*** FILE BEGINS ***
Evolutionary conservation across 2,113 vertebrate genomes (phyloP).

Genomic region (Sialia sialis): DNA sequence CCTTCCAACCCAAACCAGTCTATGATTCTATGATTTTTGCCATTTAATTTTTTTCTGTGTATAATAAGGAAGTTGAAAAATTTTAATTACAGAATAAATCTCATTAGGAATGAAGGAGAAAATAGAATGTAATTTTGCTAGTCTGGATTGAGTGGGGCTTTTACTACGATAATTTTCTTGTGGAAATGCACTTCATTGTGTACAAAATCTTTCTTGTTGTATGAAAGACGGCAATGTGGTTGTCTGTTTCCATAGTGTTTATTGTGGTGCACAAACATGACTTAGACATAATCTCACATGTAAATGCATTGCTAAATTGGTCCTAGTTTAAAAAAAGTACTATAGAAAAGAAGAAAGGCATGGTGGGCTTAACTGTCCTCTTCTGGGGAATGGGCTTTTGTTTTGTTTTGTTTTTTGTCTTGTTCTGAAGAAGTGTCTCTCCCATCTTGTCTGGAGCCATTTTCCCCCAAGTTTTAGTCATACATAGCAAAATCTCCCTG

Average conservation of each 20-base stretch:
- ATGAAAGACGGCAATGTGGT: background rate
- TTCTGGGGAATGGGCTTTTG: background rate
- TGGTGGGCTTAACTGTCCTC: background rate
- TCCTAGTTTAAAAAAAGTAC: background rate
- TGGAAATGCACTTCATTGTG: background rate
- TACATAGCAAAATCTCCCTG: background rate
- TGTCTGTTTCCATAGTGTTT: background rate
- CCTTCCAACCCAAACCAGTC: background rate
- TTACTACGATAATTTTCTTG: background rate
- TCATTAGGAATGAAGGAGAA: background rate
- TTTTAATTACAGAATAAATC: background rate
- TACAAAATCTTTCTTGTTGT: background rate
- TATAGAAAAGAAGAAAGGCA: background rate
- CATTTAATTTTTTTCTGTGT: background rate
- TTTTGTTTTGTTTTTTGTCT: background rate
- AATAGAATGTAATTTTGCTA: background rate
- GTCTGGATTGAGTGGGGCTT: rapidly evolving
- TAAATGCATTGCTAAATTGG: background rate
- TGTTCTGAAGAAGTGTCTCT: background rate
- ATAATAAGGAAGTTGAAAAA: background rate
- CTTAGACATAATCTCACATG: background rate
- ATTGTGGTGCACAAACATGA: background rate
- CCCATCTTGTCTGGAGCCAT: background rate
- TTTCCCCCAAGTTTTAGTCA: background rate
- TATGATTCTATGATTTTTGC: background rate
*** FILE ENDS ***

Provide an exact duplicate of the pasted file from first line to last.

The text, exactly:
Evolutionary conservation across 2,113 vertebrate genomes (phyloP).

Genomic region (Sialia sialis): DNA sequence CCTTCCAACCCAAACCAGTCTATGATTCTATGATTTTTGCCATTTAATTTTTTTCTGTGTATAATAAGGAAGTTGAAAAATTTTAATTACAGAATAAATCTCATTAGGAATGAAGGAGAAAATAGAATGTAATTTTGCTAGTCTGGATTGAGTGGGGCTTTTACTACGATAATTTTCTTGTGGAAATGCACTTCATTGTGTACAAAATCTTTCTTGTTGTATGAAAGACGGCAATGTGGTTGTCTGTTTCCATAGTGTTTATTGTGGTGCACAAACATGACTTAGACATAATCTCACATGTAAATGCATTGCTAAATTGGTCCTAGTTTAAAAAAAGTACTATAGAAAAGAAGAAAGGCATGGTGGGCTTAACTGTCCTCTTCTGGGGAATGGGCTTTTGTTTTGTTTTGTTTTTTGTCTTGTTCTGAAGAAGTGTCTCTCCCATCTTGTCTGGAGCCATTTTCCCCCAAGTTTTAGTCATACATAGCAAAATCTCCCTG

Average conservation of each 20-base stretch:
- ATGAAAGACGGCAATGTGGT: background rate
- TTCTGGGGAATGGGCTTTTG: background rate
- TGGTGGGCTTAACTGTCCTC: background rate
- TCCTAGTTTAAAAAAAGTAC: background rate
- TGGAAATGCACTTCATTGTG: background rate
- TACATAGCAAAATCTCCCTG: background rate
- TGTCTGTTTCCATAGTGTTT: background rate
- CCTTCCAACCCAAACCAGTC: background rate
- TTACTACGATAATTTTCTTG: background rate
- TCATTAGGAATGAAGGAGAA: background rate
- TTTTAATTACAGAATAAATC: background rate
- TACAAAATCTTTCTTGTTGT: background rate
- TATAGAAAAGAAGAAAGGCA: background rate
- CATTTAATTTTTTTCTGTGT: background rate
- TTTTGTTTTGTTTTTTGTCT: background rate
- AATAGAATGTAATTTTGCTA: background rate
- GTCTGGATTGAGTGGGGCTT: rapidly evolving
- TAAATGCATTGCTAAATTGG: background rate
- TGTTCTGAAGAAGTGTCTCT: background rate
- ATAATAAGGAAGTTGAAAAA: background rate
- CTTAGACATAATCTCACATG: background rate
- ATTGTGGTGCACAAACATGA: background rate
- CCCATCTTGTCTGGAGCCAT: background rate
- TTTCCCCCAAGTTTTAGTCA: background rate
- TATGATTCTATGATTTTTGC: background rate